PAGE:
For him to have produced advice confirming the requirement for a second UN resolution would have handed Saddam a huge propaganda victory and in practice, as the US was determined to go ahead anyway, made no concrete difference to whether a war was going to take place.

What would have changed would have been the US view of Tony Blair. Instead of being regarded as a rock solid supporter of Bush policy in the region, he would have been viewed as on a par with the cheese-eating surrender monkeys of Rumsfeld's "Old Europe", in thrall to spineless lawyers. We know their view of the UK government lawyers: if you're getting the wrong advice, change your lawyers.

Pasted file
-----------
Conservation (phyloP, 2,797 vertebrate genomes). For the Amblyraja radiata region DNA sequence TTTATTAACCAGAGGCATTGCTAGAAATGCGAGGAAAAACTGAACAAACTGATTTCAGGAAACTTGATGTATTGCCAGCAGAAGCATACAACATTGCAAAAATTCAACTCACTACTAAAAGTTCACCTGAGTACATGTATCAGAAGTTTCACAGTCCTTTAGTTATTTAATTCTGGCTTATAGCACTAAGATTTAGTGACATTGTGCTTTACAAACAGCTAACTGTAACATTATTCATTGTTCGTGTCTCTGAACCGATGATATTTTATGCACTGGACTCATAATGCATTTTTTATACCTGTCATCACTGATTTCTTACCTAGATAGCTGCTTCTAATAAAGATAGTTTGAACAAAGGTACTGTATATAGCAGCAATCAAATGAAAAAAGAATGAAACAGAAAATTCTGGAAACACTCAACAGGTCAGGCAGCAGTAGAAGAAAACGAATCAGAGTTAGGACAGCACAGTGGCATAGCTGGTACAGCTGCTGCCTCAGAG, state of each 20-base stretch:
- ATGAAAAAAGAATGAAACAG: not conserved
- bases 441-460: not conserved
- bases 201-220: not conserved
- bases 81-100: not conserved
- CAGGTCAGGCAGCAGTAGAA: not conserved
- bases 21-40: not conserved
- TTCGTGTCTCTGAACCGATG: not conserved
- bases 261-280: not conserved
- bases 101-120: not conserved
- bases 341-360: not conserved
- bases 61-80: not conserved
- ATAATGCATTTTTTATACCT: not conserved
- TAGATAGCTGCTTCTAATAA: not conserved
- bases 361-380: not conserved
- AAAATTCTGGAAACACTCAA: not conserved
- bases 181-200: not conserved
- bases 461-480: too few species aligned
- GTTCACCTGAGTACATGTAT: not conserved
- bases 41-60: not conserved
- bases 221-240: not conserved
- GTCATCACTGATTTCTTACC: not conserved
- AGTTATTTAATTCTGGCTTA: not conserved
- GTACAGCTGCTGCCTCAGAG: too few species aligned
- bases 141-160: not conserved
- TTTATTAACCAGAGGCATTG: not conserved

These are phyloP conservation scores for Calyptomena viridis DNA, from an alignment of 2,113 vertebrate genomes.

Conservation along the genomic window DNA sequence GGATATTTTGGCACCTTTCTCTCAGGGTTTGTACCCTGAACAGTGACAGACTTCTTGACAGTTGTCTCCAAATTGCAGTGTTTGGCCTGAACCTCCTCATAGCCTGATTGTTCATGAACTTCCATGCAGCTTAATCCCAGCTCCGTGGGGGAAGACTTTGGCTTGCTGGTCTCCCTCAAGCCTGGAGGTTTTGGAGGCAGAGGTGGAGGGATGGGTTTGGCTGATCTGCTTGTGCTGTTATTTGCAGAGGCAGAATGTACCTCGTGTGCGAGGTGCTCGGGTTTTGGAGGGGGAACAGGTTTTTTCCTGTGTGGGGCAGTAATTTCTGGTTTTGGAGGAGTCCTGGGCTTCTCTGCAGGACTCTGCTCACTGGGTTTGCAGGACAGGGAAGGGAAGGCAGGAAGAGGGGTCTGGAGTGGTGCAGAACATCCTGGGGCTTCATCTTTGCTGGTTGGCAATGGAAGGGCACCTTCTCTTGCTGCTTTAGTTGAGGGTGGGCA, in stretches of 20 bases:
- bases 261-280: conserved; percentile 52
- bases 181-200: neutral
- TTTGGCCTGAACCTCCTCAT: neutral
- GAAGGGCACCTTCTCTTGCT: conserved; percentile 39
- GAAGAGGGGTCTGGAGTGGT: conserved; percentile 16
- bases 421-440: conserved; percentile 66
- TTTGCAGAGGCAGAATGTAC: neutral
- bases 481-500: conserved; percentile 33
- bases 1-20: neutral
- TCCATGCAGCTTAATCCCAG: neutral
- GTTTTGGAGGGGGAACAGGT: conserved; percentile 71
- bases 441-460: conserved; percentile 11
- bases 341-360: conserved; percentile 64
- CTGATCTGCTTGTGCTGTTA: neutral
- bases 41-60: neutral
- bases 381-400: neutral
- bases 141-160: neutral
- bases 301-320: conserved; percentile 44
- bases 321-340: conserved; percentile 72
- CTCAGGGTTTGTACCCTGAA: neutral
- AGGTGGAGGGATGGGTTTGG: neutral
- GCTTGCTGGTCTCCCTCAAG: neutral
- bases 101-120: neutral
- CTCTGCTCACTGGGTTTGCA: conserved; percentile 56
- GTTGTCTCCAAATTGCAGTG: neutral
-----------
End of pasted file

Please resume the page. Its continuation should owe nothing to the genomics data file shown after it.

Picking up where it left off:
Fortunately for Lord Goldsmith, it never came to that: an illuminating visit to Washington 'straightened him out'. What has not been straightened out is the Byzantine way the Blair administration had for dealing with unwelcome views. Reject or suppress those views and rebuke any recalcitrant for dogmatism and an unfashionable attachment to legality.

The picture painted is not a pretty one. And we presume to export our model of democracy to the world?

Sir Ivor Roberts, president of Trinity College Oxford and a former British ambassador to Ireland, Italy and Yugoslavia, is editor of and major contributor to the recently published 'Satow's Diplomatic Practice'

Sunday Independent